Monday, August 16, 2004

Tokyo Rose

A throwaway joke on last night’s “Simpsons” sent me searching online for information about Tokyo Rose. According to my mom, Tokyo Rose was a woman whose English-language radio broadcasts during World War II were meant to demoralize American troops. But I found she was a lot more interesting than that. “Tokyo Rose” was actually an American born woman named Iva Toguri. Iva, who graduated from UCLA with a zoology degree, went to see her parent’s homeland when she was twenty-five. Unfortunately, visa difficulties and the beginning of the war trapped Iva in Japan.

An American citizen, Ida was regarded by the Japanese government as a dangerous interloper. They requested that she renounce her citizenship, but Ida refused. Eventually, Ida ended up broadcasting for Radio Tokyo on a show called the Zero Hour, in which captured Allied troops were forced to broadcast pro-Japan, anti-Allied Forces propaganda throughout the South Pacific. However, the deejays would sneak in subtle pro-American messages and hints at Japanese war plans. Iva Toguri’s broadcast personality was Orphan Ann.

When emperor surrendered, American reporters swarmed to Japan in search of Tokyo Rose, a radio persona who they believed sent out demoralizing messages to American soldiers — “What are you doing here, out in the middle of the ocean? Do you think your wife really misses you? Do you think she’s really waiting for you?” But nobody knew who Tokyo Rose was. Somehow, the reporters sniffed their way to Iva.

The link between Iva Toguri and the “Tokyo Rose” name became so strong that she was eventually extradited to San Francisco, where she was tried on seven counts of treason. Her trial was the longest and most expensive in American history. Though the jury initially was unable to reach a verdict, the judge demanded that the jurors deliberate until they reached one.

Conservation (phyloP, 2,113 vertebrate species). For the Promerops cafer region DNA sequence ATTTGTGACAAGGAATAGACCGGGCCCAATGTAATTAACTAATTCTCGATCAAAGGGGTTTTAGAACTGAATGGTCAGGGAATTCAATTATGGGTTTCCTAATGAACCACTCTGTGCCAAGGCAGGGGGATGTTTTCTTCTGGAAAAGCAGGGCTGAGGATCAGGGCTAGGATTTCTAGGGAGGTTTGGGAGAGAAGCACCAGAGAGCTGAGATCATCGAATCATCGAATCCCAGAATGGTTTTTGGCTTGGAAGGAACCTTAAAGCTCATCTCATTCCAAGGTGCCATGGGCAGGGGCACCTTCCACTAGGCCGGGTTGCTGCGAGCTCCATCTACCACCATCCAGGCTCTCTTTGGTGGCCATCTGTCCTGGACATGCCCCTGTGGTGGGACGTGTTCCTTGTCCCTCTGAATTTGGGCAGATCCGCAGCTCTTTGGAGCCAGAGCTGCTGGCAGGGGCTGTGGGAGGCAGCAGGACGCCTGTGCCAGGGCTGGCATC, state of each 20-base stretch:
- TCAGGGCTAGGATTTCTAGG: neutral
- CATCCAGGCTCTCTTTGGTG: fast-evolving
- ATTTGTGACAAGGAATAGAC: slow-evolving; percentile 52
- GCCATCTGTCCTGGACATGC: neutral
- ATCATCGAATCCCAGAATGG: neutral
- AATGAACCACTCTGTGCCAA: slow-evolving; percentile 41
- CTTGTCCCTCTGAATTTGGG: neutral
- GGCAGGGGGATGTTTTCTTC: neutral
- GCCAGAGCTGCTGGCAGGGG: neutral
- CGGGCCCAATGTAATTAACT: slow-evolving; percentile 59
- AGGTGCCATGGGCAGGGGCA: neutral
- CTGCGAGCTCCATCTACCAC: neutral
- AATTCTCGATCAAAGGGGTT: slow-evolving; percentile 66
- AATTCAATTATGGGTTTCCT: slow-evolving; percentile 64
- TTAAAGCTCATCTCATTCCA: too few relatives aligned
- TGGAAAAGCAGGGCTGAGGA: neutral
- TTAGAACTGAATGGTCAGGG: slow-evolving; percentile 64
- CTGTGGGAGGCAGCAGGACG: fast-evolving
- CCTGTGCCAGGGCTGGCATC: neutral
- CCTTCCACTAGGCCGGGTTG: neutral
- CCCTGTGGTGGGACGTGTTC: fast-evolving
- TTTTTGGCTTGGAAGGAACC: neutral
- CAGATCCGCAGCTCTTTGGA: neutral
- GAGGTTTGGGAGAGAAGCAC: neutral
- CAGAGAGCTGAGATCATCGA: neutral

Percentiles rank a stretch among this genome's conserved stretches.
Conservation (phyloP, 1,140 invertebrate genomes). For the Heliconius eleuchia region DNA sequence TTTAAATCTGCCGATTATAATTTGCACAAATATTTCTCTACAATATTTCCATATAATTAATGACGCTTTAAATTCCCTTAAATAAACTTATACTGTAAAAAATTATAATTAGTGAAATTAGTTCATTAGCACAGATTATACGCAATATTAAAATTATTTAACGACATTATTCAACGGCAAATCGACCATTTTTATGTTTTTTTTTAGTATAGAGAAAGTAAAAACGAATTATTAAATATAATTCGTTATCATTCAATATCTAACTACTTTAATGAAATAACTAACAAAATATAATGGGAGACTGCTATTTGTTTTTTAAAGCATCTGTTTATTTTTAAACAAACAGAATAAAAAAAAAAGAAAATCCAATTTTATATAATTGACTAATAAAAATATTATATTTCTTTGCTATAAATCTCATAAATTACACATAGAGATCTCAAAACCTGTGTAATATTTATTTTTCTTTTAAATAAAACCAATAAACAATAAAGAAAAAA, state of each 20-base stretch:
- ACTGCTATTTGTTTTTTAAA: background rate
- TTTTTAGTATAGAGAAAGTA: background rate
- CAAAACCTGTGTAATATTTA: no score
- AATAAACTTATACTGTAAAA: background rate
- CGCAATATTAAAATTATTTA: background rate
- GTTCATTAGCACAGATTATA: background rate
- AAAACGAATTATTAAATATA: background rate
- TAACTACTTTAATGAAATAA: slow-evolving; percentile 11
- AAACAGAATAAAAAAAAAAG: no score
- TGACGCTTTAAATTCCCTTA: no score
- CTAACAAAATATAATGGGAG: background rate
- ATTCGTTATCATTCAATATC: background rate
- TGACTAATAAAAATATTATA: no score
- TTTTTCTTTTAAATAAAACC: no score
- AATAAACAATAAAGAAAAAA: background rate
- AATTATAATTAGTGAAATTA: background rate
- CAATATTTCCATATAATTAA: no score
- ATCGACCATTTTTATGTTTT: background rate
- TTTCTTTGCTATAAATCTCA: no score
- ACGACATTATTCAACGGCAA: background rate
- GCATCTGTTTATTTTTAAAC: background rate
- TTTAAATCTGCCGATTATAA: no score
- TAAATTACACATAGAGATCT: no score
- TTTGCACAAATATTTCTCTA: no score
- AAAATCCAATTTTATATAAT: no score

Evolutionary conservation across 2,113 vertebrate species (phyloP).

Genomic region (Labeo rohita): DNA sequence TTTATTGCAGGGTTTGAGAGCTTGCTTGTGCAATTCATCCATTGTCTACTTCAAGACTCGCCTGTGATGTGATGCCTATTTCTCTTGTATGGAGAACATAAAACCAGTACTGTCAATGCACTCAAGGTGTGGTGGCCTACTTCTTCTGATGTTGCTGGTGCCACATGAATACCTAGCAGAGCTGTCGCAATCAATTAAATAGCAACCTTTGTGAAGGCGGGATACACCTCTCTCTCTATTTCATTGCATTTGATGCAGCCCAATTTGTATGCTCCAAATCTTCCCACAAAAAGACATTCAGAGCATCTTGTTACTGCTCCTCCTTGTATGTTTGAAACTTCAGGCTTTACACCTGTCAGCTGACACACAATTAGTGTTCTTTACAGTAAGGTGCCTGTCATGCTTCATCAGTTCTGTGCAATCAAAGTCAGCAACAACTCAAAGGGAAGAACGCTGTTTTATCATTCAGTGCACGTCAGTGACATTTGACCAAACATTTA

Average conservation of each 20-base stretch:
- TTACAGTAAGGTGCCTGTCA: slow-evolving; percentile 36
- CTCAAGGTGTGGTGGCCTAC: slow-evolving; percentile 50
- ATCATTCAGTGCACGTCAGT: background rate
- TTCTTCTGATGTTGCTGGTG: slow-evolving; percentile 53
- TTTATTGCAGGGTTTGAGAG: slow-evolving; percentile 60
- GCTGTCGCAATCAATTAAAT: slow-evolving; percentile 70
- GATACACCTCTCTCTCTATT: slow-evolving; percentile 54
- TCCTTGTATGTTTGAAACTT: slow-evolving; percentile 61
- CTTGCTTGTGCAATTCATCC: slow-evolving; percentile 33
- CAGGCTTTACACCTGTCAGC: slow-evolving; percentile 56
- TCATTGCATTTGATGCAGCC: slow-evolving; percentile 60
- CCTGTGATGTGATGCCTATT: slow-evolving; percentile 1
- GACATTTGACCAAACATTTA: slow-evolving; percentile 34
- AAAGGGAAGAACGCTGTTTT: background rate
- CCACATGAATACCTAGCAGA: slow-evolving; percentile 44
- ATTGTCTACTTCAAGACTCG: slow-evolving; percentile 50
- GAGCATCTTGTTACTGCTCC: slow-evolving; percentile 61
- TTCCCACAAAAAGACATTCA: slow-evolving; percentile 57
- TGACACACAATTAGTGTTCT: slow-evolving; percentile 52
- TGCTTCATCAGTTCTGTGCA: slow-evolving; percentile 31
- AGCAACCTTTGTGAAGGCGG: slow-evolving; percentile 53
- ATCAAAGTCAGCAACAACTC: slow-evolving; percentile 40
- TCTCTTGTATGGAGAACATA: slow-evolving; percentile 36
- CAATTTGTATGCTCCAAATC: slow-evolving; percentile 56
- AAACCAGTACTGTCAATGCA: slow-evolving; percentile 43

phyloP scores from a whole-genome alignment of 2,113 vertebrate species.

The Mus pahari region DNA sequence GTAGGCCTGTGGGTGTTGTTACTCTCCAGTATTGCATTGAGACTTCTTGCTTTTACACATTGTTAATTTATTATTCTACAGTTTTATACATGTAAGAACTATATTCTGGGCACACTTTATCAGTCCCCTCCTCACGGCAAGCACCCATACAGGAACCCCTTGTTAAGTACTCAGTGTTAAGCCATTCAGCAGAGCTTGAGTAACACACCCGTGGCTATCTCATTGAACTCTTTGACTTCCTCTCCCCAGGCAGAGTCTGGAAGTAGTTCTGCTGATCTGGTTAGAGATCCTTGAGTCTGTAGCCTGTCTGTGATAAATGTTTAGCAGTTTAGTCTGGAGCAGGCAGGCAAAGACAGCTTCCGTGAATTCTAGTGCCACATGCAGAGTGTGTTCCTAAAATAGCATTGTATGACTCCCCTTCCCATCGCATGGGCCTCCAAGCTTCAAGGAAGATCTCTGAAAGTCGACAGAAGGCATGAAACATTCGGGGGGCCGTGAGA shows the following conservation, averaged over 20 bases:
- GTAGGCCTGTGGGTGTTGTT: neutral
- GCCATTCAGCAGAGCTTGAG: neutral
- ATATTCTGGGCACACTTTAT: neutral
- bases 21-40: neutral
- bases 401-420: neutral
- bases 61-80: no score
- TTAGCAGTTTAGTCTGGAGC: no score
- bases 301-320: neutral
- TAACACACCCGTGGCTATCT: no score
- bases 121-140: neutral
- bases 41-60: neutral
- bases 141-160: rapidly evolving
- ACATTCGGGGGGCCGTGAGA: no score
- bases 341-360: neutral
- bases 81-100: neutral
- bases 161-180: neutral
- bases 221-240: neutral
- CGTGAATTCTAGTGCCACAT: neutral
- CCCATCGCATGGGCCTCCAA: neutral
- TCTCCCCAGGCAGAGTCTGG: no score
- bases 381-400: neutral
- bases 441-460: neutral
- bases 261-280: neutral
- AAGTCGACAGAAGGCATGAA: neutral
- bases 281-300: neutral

Eventually, Iva was convicted as being the infamous Tokyo Rose, though she maintained her innocence, claiming that the person American authorities identified as Tokyo Rose was actually a composite of several Radio Tokyo personalities crossbred with homespun urban legends. The judge, who later admitted to being prejudiced against Iva, sentenced her to ten years in jail and a fine of $10,000. (The maximum fine for treason, incidentally, was death.) Jail chiefs deemed Iva a model prisoner. Her craftwork earned her a first palce in the state fair. And she played bridge with Mildred Sisk, a woman convicted of broadcasting anti-American propaganda in radio Berlin as “Axis Sally.” She earned only one demerit — for removing a fellow inmate’s decayed tooth without proper authorization.

The moment of Iva’s release — which came four years early — the government demanded that she be deported back to Japan. For years Iva and her friends fought and eventually those wanting her out of the country relented. She never again left the U.S. and she lives here today. As one of his last presidential actions, Gerald Ford granted Iva a full presidential pardon — the treason scar on her record was effectively erased, though her time in prison could never really be returned.

(Most of this I just gleaned from this site, but I made it more easy to absorb.)

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